Photo Quiz

Bilateral Lower Extremity Discoloration

 

Am Fam Physician. 2019 Aug 15;100(4):239-240.

Author disclosure: No relevant financial affiliations.

A 68-year-old obese man presented for chronic disease follow-up. The patient's only concern was discoloration in his lower extremities that had developed over the previous three weeks. No other areas were involved, and he had no pain or itching.

His medical history included diabetes mellitus, hypertension, hyperlipidemia, and obstructive sleep apnea. His medications included hydrochlorothiazide, metformin, glipizide (Glucotrol), minocycline (Minocin), and pravastatin (Pravachol). Six weeks before presentation, he had right hip arthroplasty with postoperative joint infection that required prolonged suppressive antibiotic treatment. His vital signs were normal on physical examination. A diffuse area of hyperpigmentation was present on the lower legs and feet. The rash was bilateral with dark hyperpigmentation (Figure 1). Lower extremity distal pulses were normal.

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FIGURE 1


FIGURE 1

Question

Based on the patient's history and physical examination findings, which one of the following is the most likely diagnosis?

A. Addison disease.

B. Diabetic dermopathy.

C. Hemochromatosis.

D. Medication reaction.

E. Venous insufficiency.

Discussion

The answer is D: medication reaction. Cutaneous hyperpigmentation is a recognized adverse effect of long-term minocycline therapy. The skin discoloration is largely cosmetic and not associated with other adverse clinical effects.1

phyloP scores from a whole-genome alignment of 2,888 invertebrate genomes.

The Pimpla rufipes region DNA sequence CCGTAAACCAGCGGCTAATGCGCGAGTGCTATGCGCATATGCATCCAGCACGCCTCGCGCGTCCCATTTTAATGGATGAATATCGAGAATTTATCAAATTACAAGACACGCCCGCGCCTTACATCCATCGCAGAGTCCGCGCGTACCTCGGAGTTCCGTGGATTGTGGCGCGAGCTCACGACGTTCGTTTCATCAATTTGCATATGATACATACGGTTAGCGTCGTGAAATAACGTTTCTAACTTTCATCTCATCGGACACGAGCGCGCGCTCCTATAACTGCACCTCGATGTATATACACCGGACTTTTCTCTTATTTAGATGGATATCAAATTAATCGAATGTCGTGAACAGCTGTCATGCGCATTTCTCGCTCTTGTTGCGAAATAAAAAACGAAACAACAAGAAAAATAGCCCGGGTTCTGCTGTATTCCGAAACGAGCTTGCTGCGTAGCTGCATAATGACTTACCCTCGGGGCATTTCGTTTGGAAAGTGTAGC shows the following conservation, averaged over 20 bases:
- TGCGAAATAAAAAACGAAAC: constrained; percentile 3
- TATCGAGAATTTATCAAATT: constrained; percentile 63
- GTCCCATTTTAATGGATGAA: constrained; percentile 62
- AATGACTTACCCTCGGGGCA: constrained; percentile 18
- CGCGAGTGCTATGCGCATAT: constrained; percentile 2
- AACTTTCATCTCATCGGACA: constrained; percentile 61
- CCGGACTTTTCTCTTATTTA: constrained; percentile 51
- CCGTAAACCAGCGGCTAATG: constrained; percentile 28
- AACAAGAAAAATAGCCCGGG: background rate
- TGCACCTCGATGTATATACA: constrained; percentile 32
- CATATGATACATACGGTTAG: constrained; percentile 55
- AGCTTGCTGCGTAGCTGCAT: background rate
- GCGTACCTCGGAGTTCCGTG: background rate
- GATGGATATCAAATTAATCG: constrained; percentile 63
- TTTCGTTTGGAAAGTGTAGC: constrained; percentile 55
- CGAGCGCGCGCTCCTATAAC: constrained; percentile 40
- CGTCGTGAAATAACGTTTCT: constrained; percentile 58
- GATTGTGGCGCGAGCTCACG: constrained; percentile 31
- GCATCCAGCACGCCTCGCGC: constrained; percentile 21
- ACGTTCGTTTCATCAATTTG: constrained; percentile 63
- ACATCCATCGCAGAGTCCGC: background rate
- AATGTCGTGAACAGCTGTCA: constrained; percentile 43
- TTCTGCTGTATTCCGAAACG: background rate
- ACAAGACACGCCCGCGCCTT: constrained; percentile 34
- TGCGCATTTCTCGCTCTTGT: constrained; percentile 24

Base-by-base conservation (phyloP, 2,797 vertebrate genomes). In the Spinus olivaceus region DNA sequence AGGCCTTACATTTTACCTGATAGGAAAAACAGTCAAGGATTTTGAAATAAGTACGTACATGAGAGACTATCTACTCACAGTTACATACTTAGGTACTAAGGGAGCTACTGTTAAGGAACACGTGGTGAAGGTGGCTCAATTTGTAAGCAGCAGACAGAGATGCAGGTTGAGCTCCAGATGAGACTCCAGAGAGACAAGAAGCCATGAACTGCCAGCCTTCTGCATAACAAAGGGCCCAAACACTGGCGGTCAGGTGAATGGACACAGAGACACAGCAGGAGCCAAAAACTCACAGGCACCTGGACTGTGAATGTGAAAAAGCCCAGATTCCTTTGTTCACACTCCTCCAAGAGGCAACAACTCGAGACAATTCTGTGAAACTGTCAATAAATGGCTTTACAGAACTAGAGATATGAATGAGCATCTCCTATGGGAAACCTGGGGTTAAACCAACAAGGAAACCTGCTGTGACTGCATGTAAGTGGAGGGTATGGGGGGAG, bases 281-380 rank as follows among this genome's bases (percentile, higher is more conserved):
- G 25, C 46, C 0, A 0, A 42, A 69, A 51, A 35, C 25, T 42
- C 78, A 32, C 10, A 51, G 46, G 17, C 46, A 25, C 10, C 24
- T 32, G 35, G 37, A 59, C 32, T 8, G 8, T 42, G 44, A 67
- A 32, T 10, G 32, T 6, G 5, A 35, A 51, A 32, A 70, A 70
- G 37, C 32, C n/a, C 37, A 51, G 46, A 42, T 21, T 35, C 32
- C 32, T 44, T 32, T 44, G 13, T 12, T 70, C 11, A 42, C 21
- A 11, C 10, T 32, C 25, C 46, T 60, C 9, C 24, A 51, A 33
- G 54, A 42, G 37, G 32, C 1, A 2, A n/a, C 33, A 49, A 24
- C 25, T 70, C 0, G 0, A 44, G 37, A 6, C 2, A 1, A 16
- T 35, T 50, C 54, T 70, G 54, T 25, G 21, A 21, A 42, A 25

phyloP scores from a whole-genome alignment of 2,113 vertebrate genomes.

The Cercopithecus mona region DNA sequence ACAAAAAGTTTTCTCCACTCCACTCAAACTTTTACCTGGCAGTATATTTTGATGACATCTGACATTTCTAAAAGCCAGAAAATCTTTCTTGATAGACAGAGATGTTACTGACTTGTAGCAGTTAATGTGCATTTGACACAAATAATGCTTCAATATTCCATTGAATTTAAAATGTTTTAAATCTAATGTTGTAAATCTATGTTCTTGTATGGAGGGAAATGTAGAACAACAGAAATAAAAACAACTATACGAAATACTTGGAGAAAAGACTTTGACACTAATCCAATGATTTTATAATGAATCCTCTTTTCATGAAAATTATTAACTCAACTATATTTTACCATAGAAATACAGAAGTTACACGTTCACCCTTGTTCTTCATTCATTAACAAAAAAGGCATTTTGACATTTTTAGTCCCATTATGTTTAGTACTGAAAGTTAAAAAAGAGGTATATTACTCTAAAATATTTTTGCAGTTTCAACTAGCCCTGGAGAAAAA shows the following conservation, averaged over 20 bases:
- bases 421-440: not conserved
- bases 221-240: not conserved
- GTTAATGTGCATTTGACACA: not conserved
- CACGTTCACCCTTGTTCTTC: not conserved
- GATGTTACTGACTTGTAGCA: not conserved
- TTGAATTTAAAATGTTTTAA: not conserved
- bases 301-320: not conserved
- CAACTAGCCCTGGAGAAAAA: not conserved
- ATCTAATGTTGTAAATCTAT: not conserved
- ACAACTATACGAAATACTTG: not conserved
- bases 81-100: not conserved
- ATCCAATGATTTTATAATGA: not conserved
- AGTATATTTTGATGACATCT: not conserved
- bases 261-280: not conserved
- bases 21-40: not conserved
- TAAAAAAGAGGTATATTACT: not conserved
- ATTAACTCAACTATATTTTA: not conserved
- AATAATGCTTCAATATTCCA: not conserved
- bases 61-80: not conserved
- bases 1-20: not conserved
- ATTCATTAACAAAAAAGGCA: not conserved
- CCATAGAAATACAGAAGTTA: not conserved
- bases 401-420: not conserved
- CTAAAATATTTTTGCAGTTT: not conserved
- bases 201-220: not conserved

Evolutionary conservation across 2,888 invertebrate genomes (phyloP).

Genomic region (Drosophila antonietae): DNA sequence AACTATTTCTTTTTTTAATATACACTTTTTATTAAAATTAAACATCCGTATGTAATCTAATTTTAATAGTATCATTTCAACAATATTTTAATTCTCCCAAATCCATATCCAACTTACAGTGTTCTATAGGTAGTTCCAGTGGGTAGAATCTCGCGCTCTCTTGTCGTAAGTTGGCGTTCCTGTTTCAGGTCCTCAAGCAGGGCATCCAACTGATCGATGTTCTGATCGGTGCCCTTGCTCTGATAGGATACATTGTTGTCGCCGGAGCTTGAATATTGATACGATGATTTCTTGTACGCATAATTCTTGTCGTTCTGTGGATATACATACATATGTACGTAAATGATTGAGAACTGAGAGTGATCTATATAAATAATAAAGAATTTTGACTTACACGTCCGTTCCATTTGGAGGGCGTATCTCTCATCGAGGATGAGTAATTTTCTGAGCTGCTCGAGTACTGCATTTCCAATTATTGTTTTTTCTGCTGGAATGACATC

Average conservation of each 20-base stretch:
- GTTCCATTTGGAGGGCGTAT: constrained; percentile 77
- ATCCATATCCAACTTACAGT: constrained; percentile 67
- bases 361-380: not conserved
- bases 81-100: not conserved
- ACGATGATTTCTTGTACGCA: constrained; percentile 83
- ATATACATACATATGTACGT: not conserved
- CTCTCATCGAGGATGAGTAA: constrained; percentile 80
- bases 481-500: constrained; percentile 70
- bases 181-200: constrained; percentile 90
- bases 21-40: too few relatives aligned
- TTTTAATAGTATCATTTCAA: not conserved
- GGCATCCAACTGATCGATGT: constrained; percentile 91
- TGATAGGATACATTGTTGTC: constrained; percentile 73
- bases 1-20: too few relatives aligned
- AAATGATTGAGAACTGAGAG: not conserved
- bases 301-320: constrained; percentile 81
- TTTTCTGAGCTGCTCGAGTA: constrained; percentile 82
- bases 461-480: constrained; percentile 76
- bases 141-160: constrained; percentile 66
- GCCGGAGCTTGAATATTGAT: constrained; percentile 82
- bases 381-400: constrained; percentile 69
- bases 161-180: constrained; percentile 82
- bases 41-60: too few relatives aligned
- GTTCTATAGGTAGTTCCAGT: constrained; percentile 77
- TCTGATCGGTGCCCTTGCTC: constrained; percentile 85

The hyperpigmentation results from deposition of insoluble minocycline-iron complexes and can be blue-gray or muddy brown in color. The discoloration can occur on the face, arms, shins, or legs. The incidence of minocycline-related hyperpigmentation is highest in patients receiving long-term therapy for chronic infection (54%) or rheumatoid arthritis (36%). The incidence in those receiving low-dose minocycline for acne vulgaris is low (2.4%).2 In general, the risk of hyperpigmentation increases with longer duration of use.1,2

Treatment for

Address correspondence to Aparna Jain, MBBS, at jain.aparna@mayo.edu. Reprints are not available from the authors.

Author disclosure: No relevant financial affiliations.

References

show all references

1. Hanada Y, Berbari EF, Steckelberg JM. Minocycline-induced cutaneous hyperpigmentation in an orthopedic population. Open Forum Infect Dis. 2016;3(1):ofv107....

2. Schadler ED, Cibull TL, Mehlis SL. A severe case of minocycline-induced hyperpigmentation of the lower extremities. Cureus. 2018;10(5):e2672.

3. Alster TS, Gupta SN. Minocycline-induced hyperpigmentation treated with a 755-nm Q-switched alexandrite laser. Dermatol Surg. 2004;30(9):1201–1204.

4. Duff M, Demidova O, Blackburn S, et al. Cutaneous manifestations of diabetes mellitus. Clin Diabetes. 2015;33(1):40–48.

5. Jameson JL, ed. Harrison's Principles of Internal Medicine. 20th ed. McGraw-Hill; 2018.

6. Alguire PC, Mathes BM. Clinical manifestations of lower extremity chronic venous disease. Accessed July 15, 2019. https://bit.ly/2WHYGnq

This series is coordinated by John E. Delzell Jr., MD, MSPH, Associate Medical Editor.

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